After attending University of Chicago's Professional Development Design Studio, I really had a better idea of what teachers in our workshops needed, and what would make these experiences more beneficial. I did not implement all that I learned nor all that I wanted to, but it was a start and moving in the right direction.
My professional development included the following elements:
· modeling how I teach my students
· make what I do obvious to the teachers. For example, I shared stories with them and examples of how I can connect the material and make it meaningful for students. Also, pointing out pitfalls for students and discussing how I help them work through these obstacles.
· teach pedagogy as well as programming
· provide them with resources and provide them time to work and explore
· engagement!! Teachers were asked to share if statements that they wrote in pairs. We were able to examine the benefits of the different versions, all while reinforcing that they were all correct and acceptable solutions.
· show and share – teachers worked on projects, extended them, and then shared what they did, so that we could all benefit from their work
My approach to my beginning programming class has been to provide students with the same material, but in a variety of products. This allows them to see material multiple times with lots of practice to gain mastery. I start my year with a little Lightbot 2.0, maybe a week. Then we move to Alice and media computation, Exploring Wonderland: Java Programming using Alice and Media Computation by Dann, Cooper and Ericson . Sometimes, I will add a unit of Greenfoot too. This is basically how we conducted the workshop. We spent 1 day in Alice, 1 day in Greenfoot, a day using the Turtle class and then the final day will be working with Pictures. The topics that we cover include: Classes, object, method writing, return types, parameters, proper identifiers, conditionals, if statements, a little exposure to for loops, and a LOT of fun! We also were sure to leave time to discuss the major issues: CS Principles, AP reading, recruitment, modified schedules, CS 10K Community , and anything else that came up along the way.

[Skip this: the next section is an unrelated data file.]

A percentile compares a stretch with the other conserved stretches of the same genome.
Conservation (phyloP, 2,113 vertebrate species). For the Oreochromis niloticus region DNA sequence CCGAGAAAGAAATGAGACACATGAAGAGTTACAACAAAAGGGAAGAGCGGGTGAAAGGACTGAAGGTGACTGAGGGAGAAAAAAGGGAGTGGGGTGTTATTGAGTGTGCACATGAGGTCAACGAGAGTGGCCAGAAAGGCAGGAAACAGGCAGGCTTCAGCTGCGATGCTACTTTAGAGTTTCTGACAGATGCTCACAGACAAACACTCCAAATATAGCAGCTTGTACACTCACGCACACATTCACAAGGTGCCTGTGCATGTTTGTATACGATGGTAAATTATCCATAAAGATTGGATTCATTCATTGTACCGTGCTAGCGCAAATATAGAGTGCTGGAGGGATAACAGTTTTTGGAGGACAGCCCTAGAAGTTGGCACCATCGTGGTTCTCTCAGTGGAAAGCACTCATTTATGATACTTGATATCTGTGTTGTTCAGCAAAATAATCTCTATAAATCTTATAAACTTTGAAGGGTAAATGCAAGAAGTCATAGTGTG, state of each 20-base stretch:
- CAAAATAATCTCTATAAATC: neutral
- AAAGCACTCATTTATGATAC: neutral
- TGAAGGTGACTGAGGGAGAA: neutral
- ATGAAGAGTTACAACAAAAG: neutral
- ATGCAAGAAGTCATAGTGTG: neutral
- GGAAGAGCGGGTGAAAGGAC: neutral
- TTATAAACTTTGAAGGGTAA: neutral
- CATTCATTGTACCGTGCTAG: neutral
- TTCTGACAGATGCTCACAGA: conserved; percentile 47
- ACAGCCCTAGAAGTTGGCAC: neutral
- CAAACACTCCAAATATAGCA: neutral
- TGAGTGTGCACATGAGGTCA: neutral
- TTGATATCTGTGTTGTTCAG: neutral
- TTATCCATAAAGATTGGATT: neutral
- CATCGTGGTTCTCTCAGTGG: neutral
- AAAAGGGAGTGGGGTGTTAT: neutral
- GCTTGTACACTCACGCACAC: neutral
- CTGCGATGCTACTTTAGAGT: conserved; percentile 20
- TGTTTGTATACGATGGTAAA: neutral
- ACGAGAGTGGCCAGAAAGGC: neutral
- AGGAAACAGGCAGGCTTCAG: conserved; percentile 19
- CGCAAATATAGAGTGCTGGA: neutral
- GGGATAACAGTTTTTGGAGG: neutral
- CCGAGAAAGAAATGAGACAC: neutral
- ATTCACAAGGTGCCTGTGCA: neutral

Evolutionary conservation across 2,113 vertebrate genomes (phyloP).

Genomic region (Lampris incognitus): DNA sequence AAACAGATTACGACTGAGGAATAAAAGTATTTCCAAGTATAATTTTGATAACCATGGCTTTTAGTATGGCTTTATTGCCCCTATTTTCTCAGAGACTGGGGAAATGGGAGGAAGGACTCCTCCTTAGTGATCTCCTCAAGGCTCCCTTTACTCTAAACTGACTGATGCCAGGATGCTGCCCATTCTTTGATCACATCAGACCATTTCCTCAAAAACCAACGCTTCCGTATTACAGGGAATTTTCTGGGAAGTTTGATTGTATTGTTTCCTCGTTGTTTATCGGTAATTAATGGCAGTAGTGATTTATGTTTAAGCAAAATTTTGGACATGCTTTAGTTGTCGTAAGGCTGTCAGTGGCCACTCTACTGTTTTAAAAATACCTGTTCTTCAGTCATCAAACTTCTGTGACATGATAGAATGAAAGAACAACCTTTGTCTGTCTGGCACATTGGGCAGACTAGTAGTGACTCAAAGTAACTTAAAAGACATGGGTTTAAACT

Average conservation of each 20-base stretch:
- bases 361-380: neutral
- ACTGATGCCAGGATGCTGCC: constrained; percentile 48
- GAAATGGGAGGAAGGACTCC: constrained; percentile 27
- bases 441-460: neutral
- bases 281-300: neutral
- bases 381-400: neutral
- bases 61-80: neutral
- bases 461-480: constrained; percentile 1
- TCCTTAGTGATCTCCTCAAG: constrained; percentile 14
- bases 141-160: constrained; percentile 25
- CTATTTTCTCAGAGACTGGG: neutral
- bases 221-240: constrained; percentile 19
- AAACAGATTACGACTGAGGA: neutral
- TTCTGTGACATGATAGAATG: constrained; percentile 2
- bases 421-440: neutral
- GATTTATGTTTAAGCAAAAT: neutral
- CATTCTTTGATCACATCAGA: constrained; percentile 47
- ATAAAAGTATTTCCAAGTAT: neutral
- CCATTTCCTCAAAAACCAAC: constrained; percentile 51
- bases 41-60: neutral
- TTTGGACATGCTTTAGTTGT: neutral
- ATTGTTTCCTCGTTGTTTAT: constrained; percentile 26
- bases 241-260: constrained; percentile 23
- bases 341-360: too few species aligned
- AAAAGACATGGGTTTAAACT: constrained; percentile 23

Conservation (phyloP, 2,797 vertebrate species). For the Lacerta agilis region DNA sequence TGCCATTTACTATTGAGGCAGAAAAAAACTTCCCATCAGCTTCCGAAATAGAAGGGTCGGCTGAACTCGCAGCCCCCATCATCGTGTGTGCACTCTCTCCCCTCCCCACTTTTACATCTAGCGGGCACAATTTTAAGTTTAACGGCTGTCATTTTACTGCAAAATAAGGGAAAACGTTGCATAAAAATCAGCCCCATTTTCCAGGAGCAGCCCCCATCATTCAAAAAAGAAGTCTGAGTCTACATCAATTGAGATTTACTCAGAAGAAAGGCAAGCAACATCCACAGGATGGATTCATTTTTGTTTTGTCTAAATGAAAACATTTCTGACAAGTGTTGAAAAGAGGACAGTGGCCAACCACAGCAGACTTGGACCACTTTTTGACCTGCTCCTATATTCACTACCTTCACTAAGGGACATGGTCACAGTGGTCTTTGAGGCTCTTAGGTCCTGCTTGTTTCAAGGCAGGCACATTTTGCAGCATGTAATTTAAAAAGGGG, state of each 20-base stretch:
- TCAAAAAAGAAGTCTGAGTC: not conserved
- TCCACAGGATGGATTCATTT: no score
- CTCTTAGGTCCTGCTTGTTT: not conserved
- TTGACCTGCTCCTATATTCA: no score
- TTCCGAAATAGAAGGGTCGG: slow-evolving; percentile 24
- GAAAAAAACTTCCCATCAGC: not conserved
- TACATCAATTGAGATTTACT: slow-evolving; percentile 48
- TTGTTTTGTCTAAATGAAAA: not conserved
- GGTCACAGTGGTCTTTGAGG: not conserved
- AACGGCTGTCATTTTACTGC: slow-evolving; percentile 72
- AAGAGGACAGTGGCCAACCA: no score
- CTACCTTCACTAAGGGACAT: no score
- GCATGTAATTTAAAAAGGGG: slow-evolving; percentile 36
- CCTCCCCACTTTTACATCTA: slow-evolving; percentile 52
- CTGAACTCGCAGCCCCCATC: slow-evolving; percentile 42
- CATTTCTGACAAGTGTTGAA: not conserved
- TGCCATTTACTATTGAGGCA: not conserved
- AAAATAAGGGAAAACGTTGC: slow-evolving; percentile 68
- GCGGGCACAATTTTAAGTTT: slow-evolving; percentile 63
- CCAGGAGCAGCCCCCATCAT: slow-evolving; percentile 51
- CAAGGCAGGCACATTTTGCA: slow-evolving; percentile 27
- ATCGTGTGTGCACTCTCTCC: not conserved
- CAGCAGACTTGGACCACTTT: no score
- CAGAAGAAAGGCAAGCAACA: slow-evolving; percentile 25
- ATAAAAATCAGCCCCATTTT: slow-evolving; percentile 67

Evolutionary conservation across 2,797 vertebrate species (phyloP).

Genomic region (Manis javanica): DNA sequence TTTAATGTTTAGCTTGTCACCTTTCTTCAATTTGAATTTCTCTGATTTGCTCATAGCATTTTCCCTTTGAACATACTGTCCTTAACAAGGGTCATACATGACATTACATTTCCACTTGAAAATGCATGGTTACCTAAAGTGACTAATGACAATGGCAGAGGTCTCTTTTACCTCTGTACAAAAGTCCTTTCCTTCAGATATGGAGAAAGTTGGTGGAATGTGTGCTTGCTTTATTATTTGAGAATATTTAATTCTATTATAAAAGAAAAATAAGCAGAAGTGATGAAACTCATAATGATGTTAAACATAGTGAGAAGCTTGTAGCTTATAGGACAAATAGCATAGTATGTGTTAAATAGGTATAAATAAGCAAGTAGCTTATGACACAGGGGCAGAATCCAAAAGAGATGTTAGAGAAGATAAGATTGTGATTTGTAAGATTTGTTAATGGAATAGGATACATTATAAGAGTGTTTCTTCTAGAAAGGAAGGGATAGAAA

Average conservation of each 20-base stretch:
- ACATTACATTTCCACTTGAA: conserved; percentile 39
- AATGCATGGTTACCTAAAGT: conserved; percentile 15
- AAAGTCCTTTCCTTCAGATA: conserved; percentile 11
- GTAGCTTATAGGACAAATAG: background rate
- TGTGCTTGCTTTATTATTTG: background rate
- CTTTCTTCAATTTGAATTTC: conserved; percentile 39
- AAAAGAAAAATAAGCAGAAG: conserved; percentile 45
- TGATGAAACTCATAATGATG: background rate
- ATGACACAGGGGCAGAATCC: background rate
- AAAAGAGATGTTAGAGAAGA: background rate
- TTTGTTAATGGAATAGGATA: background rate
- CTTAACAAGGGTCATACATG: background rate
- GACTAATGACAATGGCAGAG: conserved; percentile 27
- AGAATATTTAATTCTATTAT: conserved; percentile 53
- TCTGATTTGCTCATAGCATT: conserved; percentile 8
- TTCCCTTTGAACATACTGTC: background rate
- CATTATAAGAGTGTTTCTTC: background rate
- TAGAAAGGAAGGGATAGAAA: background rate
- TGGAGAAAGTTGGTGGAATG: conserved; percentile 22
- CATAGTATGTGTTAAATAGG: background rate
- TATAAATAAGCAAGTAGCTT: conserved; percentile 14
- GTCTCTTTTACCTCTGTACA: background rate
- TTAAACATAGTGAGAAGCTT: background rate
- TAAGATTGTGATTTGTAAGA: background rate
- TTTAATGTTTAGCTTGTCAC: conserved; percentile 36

My favorite part of these workshops is that I just made a dozen or so new friends and strengthened several relationships with teachers in my county. Some of them will choose to travel this path with me, and I look forward to working with them as they develop a program at their school. And it is my greatest hope that I will have inspired those who aren’t planning to teach CS next year, to look into teaching it in the future. Computer Science does make you special and all of them are now computer programmers!
Best of luck group! Thanks for spending a few days with me.